Seventy-eight Tennessee municipalities have passed a referendum for wine to be sold in supermarkets.
They collected enough signatures to place the referendum on the Tennessee ballot Tuesday. Final voting results show all the communities passed the measure.
Currently, wine can be sold only in liquor stores. Because of a state law passed earlier this year, wine can be sold by grocery and convenience stores starting in July 2016 in the communities where citizens vote for the change.
Supermarkets and convenience stores can sell beer containing up to 6.5 percent alcohol by volume. Anything stronger can be sold only in package stores, which, as of July 1, are able to sell items other than booze, such as beer, mixers, glasses, corkscrews, food and cigarettes.
The University of Kentucky is set to allow alcohol on campus with specific guidelines yet to be determined. The announcement came this afternoon from UK President Eli Capilouto. UK has been an alcohol free campus for more than a decade. UK Student Government Association President Roshan Palli served on the Student Health and Safety Workgroup which compiled the report.
"We want our students on campus when they're engaging in social activities and when they're not, so we don't want alcohol to be an issue that we choose to force off our campus,” said Palli. “Exactly where, you know, that's a good question. I think that's definitely what the implementation committee gonna be having to explore."
Palli hopes the revised alcohol policy can be implemented by the beginning of the fall semester. The report also calls for extending the Code of Student Conduct beyond the campus boundaries.
A Kentucky House lawmaker is predicting the General Assembly will pass a bill allowing alcohol sales at many state parks.
House Speaker Pro Tem Larry Clark’s bill would give residents in precincts containing state park lodges or golf courses the ability to petition for an election allowing alcohol by the drink. Clark’s bill has passed out of a Senate committee, and the Louisville Democrat says Senate leaders have told him they believe the measure will make it through the legislature this session.
The Herald-Leader reports State Parks Commissioner and former Bowling Green mayor Elaine Walker said expanded alcohol sales at state parks and golf courses would be substantial.
The list of Kentucky State Resort Parks that do not serve alcohol includes Barren River Lake, Cumberland Falls, Dale Hollow Lake, Pennyrile Forest, and Rough River Dam.
Opponents of the bill say alcohol sales would interfere with the family-friendly atmospheres found at Kentucky’s state parks.
A federal appeals court has reinstated a 76-year-old old ban on grocery stores, gas stations and other retailers selling wine and liquor in Kentucky after finding the law doesn't violate the equal protection clause of the U.S. Constitution.
The U.S. 6th Circuit Court of Appeals on Wednesday reversed a decision by U.S. District Judge John G. Heyburn in 2012 to lift the restriction.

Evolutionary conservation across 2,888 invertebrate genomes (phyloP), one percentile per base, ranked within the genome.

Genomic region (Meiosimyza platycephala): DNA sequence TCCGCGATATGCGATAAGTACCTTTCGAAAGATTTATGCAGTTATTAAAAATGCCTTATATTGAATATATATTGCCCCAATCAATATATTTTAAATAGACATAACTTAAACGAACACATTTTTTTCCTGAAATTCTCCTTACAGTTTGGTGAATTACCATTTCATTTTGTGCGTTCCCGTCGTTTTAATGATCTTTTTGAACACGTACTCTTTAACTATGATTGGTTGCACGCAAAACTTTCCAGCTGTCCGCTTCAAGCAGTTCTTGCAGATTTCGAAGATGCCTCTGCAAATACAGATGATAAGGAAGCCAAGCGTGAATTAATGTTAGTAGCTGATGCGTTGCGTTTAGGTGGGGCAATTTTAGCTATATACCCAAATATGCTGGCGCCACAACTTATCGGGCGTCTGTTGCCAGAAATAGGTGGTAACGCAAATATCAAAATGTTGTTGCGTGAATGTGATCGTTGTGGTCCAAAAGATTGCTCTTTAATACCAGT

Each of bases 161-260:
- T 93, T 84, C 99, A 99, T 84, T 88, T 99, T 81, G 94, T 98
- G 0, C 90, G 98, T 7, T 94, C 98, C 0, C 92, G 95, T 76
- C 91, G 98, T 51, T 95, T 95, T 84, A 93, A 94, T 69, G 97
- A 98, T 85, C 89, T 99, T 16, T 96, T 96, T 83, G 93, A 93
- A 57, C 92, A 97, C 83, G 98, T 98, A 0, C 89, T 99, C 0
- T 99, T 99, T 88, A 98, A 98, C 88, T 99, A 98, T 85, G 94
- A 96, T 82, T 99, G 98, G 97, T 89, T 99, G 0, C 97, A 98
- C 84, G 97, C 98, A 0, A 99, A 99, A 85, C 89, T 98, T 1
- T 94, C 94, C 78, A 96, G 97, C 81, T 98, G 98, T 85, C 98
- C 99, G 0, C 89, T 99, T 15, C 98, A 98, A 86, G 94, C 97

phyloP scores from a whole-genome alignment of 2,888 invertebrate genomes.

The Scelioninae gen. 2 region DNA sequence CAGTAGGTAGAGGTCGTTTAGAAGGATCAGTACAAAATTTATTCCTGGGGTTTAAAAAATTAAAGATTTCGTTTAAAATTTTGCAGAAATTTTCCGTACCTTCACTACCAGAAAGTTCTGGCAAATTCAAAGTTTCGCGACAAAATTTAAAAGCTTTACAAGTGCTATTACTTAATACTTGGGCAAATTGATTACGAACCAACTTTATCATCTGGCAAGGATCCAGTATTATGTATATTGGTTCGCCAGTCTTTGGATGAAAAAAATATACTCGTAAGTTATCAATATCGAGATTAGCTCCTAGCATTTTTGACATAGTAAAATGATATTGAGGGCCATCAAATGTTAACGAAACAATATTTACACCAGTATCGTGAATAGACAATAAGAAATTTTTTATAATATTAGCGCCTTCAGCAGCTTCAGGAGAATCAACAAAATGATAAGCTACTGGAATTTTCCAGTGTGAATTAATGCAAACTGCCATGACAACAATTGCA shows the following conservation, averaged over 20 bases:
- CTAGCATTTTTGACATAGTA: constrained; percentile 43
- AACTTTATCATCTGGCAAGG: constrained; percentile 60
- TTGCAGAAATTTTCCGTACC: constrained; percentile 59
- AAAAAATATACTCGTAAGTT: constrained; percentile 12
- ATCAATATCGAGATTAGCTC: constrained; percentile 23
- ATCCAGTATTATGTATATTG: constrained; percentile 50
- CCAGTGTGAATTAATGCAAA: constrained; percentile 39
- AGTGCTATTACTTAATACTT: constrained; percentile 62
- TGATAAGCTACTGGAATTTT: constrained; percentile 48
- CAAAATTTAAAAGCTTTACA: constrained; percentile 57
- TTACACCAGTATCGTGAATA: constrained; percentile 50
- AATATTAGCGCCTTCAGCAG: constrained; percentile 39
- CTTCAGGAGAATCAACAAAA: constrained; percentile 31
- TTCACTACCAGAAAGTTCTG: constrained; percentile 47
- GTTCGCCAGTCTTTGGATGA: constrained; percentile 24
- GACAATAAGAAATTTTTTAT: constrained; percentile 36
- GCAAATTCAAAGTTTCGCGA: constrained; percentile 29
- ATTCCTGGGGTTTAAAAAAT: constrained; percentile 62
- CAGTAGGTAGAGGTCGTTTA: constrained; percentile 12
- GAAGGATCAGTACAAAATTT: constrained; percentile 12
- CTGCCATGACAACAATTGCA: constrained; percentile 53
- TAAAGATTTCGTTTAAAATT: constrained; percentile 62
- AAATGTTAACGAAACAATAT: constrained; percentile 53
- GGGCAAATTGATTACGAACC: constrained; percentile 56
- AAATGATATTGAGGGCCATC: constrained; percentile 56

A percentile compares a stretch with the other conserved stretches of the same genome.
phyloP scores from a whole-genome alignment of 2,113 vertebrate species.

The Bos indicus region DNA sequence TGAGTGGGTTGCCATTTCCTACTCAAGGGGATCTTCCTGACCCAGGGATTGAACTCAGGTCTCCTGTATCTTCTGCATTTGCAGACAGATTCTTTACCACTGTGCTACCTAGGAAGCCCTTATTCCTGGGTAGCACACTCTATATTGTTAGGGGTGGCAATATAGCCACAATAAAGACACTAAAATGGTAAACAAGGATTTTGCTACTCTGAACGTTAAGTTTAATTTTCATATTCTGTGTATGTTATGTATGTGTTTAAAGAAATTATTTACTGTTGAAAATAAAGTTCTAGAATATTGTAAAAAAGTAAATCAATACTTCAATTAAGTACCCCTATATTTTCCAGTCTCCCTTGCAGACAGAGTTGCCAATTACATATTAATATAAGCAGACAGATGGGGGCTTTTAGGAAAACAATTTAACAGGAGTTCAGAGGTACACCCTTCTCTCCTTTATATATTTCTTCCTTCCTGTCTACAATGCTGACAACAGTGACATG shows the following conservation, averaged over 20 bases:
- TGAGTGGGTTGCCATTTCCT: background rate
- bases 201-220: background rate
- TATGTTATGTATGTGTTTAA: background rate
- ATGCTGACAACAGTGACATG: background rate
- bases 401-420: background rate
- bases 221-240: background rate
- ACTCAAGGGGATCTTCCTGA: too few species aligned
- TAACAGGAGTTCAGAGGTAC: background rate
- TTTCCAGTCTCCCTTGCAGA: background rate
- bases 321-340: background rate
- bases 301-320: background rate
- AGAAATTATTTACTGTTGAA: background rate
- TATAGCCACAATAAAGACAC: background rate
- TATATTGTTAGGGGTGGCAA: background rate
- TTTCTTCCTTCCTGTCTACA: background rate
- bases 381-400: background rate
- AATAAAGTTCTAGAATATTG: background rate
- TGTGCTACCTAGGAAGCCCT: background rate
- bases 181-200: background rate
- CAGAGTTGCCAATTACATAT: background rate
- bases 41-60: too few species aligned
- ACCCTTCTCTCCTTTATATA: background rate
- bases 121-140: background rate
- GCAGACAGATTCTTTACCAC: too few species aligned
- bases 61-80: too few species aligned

Judge Deborah L. Cook wrote for the court that the state "indisputably maintains a legitimate interest" in reducing access to high-alcohol content products.
A Louisville convenience store, Maxwell's Pic-Pac, and the Food with Wine Coalition challenged the ban in a lawsuit filed in federal court in 2011. The plaintiffs said the law treated them differently from package liquor stores simply because they sold food and other staples.
College football season begins this weekend and Kentucky’s Department of Alcoholic Beverage Control says investigators will be out in force, looking for underage people drinking alcohol before and after games.
Director Mike Razor says the tailgating scene provides a different kind of challenge for investigators.
“In a controlled environment in licensed premises it’s easier because the licensee is our friend and they want to make sure they’re not serving underage kids,” said Razor. “But in a tailgating scenario, you’ve got a whole lot of people out there and there’s no one really in control.”
He says those caught providing alcohol to minors could face jail time. Investigators will be patrolling tailgate parties and stores near college campuses where football games are being played.
A Kentucky legislative leader says progress on reforming the state’s liquor laws is slow going. Last year, a federal judge threw out the state law that blocks grocery stores and gas stations from selling wine and spirits.
That same judge later stayed his ruling to prevent a sudden surge in liquor retailers and to allow Kentucky lawmakers to re-write the regulations. But House Speaker Greg Stumbo says so far, no one has put forward a proposal to properly address the issue.
“Everyone hopes that there will be some sort of reasonable proposal from the entire industry that takes in consideration the court’s ruling. To date I haven’t seen that.”
Some southeastern Kentucky residents say campaigns on a vote that could allow alcohol sales in the community have taken a negative turn. McCreary County voters head to the polls next Tuesday to decide the controversial issue.
Bourbon and barbecue are teaming up next month in Danville to benefit Heart of Kentucky United Way. The second annual Kentucky State Barbecue Festival on Sept. 7 will feature a charity bourbon barrel auction.
A federal judge's ruling could open the door to the sale of hard liquor and wine in grocery stores. Currently state law allows grocery stores to only sell beer, while liquor stores and drug stores can sell beer, wine and liquor.